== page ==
And finally, career fairs are another valuable resource for you to gain more insight to medical, healthcare or social care careers. Look on the internet to search for any that might be in or near your area and again, talk to as many people as you can, attend the free workshops that they often run and bring an up-to-date CV with you to leave with relevant people.

Another great resource is Health Education England www.hee.co.uk who have provided a toolkit for colleges, schools and further education institutions to help professionals to support students to arrange work experience within the NHS. This can give young people a realistic opportunity to discover whether a role in healthcare is right for them so if your school or college is offering this, grab the opportunity to find out first-hand what it’s like to work in a particular setting that interests you.

DECISION-MAKING

How often do we use our gut instinct to make a decision? And how often is it right? Equally, should every decision we make be formed from purely a logical approach? Well, the research on making good career choices actually states that it’s both! We need to use our head and our hearts to inform the best decisions.

Hopefully, at this stage you have gained an idea of some potential job roles that interest you and this stage helps you to narrow down those roles further.

There isn’t a right or wrong method in this part of the process as we are all different but some of the ways you can approach it would be to think about times when you have achieved success through your decision-making style, gaining expert opinions, talking to people who know you well who can help you to self-reflect and writing ideas down either as a mind-map, creative brainstorm or a simple pros and cons list.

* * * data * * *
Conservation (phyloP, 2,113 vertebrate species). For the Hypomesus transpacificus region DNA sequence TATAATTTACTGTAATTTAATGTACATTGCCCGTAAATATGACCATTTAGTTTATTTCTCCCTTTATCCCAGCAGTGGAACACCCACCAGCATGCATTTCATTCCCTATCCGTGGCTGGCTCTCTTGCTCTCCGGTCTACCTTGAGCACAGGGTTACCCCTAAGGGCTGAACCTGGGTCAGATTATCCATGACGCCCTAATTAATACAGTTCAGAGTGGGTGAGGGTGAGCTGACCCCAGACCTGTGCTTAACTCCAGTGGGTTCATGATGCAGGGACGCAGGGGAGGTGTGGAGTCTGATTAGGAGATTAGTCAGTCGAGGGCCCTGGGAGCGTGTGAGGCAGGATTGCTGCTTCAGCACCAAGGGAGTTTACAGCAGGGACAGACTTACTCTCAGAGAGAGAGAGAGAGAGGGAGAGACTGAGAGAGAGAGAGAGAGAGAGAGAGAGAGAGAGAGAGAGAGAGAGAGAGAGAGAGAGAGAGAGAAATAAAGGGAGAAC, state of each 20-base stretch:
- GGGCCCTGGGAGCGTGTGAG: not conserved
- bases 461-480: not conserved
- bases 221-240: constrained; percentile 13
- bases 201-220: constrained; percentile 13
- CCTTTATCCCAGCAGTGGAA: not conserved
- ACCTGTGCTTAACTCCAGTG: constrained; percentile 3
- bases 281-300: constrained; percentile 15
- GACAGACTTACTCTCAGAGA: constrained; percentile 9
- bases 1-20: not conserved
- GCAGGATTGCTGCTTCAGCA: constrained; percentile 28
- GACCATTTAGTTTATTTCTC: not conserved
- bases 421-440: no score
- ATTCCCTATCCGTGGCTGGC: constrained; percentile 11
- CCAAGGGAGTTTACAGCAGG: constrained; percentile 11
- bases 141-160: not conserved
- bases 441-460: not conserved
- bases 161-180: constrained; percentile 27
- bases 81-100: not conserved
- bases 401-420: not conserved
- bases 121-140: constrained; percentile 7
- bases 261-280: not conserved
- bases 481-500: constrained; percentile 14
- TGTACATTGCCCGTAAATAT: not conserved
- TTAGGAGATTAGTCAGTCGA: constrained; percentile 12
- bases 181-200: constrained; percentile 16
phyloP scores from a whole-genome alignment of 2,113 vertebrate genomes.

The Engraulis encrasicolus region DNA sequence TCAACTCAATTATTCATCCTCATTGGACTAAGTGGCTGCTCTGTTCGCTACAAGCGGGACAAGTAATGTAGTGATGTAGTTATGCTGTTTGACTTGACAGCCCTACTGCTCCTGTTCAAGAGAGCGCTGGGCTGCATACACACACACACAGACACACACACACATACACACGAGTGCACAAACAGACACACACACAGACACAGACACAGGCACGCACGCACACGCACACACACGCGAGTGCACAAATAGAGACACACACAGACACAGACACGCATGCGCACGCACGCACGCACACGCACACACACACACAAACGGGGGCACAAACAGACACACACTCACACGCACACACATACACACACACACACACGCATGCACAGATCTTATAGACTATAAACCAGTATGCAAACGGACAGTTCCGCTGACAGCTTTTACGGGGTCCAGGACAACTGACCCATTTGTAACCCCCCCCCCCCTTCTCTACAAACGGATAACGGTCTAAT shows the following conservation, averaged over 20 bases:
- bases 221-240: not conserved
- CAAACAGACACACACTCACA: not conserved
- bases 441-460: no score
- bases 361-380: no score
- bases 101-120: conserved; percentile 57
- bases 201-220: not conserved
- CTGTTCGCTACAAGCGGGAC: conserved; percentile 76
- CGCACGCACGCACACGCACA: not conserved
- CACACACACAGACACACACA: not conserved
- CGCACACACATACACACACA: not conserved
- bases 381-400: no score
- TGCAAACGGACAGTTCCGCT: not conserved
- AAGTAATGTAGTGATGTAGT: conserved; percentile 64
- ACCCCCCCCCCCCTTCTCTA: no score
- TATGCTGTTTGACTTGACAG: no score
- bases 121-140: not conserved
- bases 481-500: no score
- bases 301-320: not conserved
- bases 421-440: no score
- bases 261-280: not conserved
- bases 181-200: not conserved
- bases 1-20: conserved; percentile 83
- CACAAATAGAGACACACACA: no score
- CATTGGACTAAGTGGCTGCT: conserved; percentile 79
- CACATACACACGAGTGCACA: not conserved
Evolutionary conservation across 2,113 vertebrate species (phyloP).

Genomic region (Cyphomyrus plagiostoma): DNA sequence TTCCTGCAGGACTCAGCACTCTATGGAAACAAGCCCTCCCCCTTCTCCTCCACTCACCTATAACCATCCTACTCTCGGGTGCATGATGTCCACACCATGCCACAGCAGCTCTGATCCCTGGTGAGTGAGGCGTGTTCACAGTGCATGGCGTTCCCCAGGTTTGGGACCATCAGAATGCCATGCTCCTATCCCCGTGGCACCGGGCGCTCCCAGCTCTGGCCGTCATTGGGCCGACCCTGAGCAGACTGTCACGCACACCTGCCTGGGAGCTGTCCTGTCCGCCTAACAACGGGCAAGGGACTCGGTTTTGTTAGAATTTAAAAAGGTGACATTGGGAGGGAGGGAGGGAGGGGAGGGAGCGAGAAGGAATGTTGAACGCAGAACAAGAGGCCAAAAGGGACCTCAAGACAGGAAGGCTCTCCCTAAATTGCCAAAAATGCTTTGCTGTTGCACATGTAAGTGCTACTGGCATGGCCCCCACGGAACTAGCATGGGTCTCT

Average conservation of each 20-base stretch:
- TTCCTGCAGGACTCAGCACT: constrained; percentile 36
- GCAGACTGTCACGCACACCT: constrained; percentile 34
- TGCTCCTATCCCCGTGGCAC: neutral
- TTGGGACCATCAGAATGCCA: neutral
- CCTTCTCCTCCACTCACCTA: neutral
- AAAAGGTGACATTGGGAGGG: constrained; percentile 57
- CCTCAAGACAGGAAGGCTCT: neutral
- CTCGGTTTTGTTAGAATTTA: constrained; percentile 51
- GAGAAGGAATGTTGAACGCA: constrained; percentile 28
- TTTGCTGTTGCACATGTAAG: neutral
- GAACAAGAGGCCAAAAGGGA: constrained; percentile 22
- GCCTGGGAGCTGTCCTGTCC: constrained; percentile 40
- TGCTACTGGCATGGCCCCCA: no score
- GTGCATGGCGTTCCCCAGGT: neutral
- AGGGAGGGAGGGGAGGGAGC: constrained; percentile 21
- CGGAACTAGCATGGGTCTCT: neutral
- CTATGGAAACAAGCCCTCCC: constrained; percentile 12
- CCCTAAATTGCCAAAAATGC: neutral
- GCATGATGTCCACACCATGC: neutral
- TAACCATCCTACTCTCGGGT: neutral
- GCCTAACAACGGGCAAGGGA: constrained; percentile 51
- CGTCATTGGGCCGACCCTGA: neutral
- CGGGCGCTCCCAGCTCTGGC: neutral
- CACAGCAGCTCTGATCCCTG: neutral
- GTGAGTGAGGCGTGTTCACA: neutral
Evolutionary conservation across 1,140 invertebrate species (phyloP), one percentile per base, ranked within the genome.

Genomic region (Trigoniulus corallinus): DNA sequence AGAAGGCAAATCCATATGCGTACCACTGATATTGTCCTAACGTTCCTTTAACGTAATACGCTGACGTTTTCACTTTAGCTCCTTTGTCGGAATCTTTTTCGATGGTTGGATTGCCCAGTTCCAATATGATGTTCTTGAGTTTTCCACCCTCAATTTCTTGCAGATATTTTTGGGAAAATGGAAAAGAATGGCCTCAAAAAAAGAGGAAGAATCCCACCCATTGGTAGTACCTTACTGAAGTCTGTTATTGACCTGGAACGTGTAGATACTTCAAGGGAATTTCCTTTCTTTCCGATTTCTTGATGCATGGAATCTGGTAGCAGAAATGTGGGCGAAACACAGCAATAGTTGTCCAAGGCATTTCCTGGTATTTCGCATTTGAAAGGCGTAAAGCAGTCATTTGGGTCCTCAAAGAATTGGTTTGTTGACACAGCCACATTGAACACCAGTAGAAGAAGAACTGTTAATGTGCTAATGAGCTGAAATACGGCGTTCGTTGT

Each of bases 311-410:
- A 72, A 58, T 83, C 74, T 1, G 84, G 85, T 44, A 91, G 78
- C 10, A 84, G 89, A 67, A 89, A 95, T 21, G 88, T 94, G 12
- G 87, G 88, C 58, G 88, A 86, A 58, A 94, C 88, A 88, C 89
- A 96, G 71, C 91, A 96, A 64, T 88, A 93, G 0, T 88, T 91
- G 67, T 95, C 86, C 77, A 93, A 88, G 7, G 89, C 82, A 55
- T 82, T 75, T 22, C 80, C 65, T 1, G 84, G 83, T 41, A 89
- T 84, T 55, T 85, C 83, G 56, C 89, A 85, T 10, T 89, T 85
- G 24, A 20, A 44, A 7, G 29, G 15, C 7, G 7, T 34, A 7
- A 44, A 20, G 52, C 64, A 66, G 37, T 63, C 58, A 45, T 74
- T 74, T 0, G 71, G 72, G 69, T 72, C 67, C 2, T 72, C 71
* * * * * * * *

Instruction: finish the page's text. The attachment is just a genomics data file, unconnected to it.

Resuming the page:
Using a comprehensive range of exercises from the attached link you should be able to clarify down to the last few options which career is best suited to you Find some exercises to help you with your decision making.

APPLICATIONS AND INTERVIEWS

Within the NHS, the recruitment process is standardised to give everyone the same fair opportunity.

When writing out application forms, do make sure you read the instructions carefully and check through your completed form for typos and grammar mistakes. So many people forget to do this and many job opportunities are missed because it will deter the employer from taking your application any further if they feel you couldn’t be bothered to check your form properly! The same applies to CVs which can also be requested alongside an application form.

Always tailor your answers to demonstrate how well you meet the job criteria with specific examples of what you have achieved and accomplished. Look through the job specification thoroughly to ensure you have a full grasp of the role requirements.

By spending time on structuring good quality answers in your application form, you will save time when it comes to preparing for NHS interview questions and answers as they will often be based on examples they have already requested from you.

My advice with interview preparation is to practise, practise, and practise! The more you speak through your answers out loud and get them into muscle memory, the easier it will become on the day. And do mock interviews with others whenever you get the chance, it’s a good opportunity to get feedback and emulate how it would feel in the interview and if you can afford it, then it’s a good idea to invest a bit of money and get some specialist medical career advice to make sure you’re on track.

…. So I hope you have found this blog helpful in planning for a medical or healthcare profession and Sinclair Career Consulting can help you with each stage of this process or just a small part of it if that’s all you need.

And good luck in getting your dream role!